There’s no doubt that American workers think highly of flexible benefits packages. In fact, the quality of benefits like health insurance will often make the difference when prospects are weighing their employment options.
Still, some HR professionals haven’t taken the time to consider which benefits are most important to employees and why certain benefits are more popular than others.
Here’s a look at the latest benefits-related research and the implications for those who spearhead hiring.
Benefits vs. pay
Perhaps the biggest finding among a slew of recent surveys from Glassdoor, is that four out of five American workers would prefer new or additional benefits over an increase in pay.
It’s also interesting to note that women (82%) value benefits more than pay increases at a rate slightly higher than men (76%), and employees with children (89%) are more benefits-focused than those without (73%).
Digging into the demographics even further, Glassdoor researchers found that 90% of millennials (ages 18-34) would forgo a pay raise if it meant better benefits, while just 70% of Gen Xers (45 to 54) and 66% of those ages 55 to 64 indicate they would do the same.
Along similar lines, a 2016 survey of 2,000 employees asked respondents if they had to decide between a high-paying job with fewer benefits and a lower-paying job with more benefits, which benefits would sway their decision the most?
Men and women alike put health, dental, and vision insurance at the top of their lists, with 41% of men and 61% of women saying such insurance might persuade them to take a job with less pay.
Beyond that, the respondents said they’d take flexible hours (38% of men, 47% of women), more vacation time (32%, 40%), work-from-home options (40%, 55%), and unlimited vacation time (33%, 47%) into heaviest consideration as they weighed their job offers.
What’s most important to working parents?
While Glassdoor scratched the surface of the working parent’s take on benefits, others have examined preferences in greater detail. A recent survey of nearly 1,200 parents found that employees with children rate work flexibility (84%) and work-life balance (80%) among the “most important” factors when they consider new job opportunities.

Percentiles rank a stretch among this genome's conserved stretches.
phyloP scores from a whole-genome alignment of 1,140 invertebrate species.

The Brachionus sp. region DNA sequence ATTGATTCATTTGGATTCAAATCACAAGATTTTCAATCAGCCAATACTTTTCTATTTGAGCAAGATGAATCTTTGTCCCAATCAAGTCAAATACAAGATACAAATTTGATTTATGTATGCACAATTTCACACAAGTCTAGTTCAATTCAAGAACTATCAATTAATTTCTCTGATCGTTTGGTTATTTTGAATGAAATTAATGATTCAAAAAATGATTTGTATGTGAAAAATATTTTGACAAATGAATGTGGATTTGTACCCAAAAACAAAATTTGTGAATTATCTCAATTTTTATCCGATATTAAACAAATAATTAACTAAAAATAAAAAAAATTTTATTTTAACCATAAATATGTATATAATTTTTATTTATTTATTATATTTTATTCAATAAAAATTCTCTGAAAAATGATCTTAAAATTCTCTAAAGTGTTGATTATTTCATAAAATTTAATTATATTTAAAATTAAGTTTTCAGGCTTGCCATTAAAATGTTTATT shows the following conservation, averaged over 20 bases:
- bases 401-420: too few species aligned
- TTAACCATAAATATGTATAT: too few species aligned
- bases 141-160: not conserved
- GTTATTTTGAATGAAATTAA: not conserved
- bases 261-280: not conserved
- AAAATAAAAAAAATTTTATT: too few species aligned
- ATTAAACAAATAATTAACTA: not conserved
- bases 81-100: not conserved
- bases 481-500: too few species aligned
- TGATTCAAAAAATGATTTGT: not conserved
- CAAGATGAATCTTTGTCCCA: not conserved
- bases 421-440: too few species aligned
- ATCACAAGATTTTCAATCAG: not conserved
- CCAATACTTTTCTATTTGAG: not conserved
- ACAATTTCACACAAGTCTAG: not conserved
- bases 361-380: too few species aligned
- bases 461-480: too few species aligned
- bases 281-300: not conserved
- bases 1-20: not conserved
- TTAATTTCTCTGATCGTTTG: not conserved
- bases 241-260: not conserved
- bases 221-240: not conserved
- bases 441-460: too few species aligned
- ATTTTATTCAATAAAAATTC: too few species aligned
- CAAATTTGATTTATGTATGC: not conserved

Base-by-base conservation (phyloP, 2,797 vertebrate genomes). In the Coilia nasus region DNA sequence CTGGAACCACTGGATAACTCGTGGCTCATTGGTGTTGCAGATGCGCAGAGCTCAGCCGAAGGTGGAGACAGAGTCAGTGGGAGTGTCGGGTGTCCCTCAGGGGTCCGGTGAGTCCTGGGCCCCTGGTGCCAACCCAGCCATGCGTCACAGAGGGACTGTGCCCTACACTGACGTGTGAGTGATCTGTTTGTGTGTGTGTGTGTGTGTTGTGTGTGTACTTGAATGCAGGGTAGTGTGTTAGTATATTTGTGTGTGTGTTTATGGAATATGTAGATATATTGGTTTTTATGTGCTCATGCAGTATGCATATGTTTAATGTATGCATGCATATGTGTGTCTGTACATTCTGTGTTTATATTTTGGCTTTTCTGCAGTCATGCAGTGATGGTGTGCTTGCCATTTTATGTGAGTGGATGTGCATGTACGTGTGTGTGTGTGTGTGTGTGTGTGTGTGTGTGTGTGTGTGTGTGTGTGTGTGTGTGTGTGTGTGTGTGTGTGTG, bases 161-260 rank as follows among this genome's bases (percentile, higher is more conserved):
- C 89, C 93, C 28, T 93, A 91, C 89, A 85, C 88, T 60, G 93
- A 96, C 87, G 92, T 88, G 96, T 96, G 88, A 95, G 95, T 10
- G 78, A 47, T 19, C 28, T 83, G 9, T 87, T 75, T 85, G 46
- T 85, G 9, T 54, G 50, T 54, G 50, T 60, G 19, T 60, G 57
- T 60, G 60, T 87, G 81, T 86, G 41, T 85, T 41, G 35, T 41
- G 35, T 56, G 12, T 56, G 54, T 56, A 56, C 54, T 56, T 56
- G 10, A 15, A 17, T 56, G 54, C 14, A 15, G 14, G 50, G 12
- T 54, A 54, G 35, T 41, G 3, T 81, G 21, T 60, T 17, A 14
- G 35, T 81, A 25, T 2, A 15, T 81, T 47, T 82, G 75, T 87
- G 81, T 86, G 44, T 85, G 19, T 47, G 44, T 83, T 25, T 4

Other factors parents rate highly include health insurance (42%), and 401(k)/retirement benefits (29%). In terms of the flexible work arrangements that are “most in-demand” among working parents, 89% want the option of telecommuting all the time, 74% want flexible schedules, and 51% want part-time schedules.
In other research, Care.com’s “2017 Cost of Care Survey” found that 85% of working parents “wish their employer offered” child care benefits, and 52% said their employer “should provide benefits” to support working families.
Child care costs were found to influence the career decisions of 63% of working parents, and actually lead many to change jobs or ask for a part-time schedule.
Benefits drive employee satisfaction
The bottom line when it comes to benefits packages and their importance to American employees is that better benefits lead to happier workers. More than 80% of employees with “high benefits satisfaction report high job satisfaction,” Glassdoor found, while 57% of job candidates say that benefits are “among their top considerations before accepting a job.”
Candidates rank health insurance as their top priority (40%), followed by vacation/paid time off (37%), performance bonuses (35%), paid sick days (32%), and retirement plans or pensions (31%).
The message for HR leaders looking for new recruits or hoping to keep their best and brightest is clear. Make sure your organization is providing a competitive benefits plan that is flexible enough to meet the needs of a diverse workforce.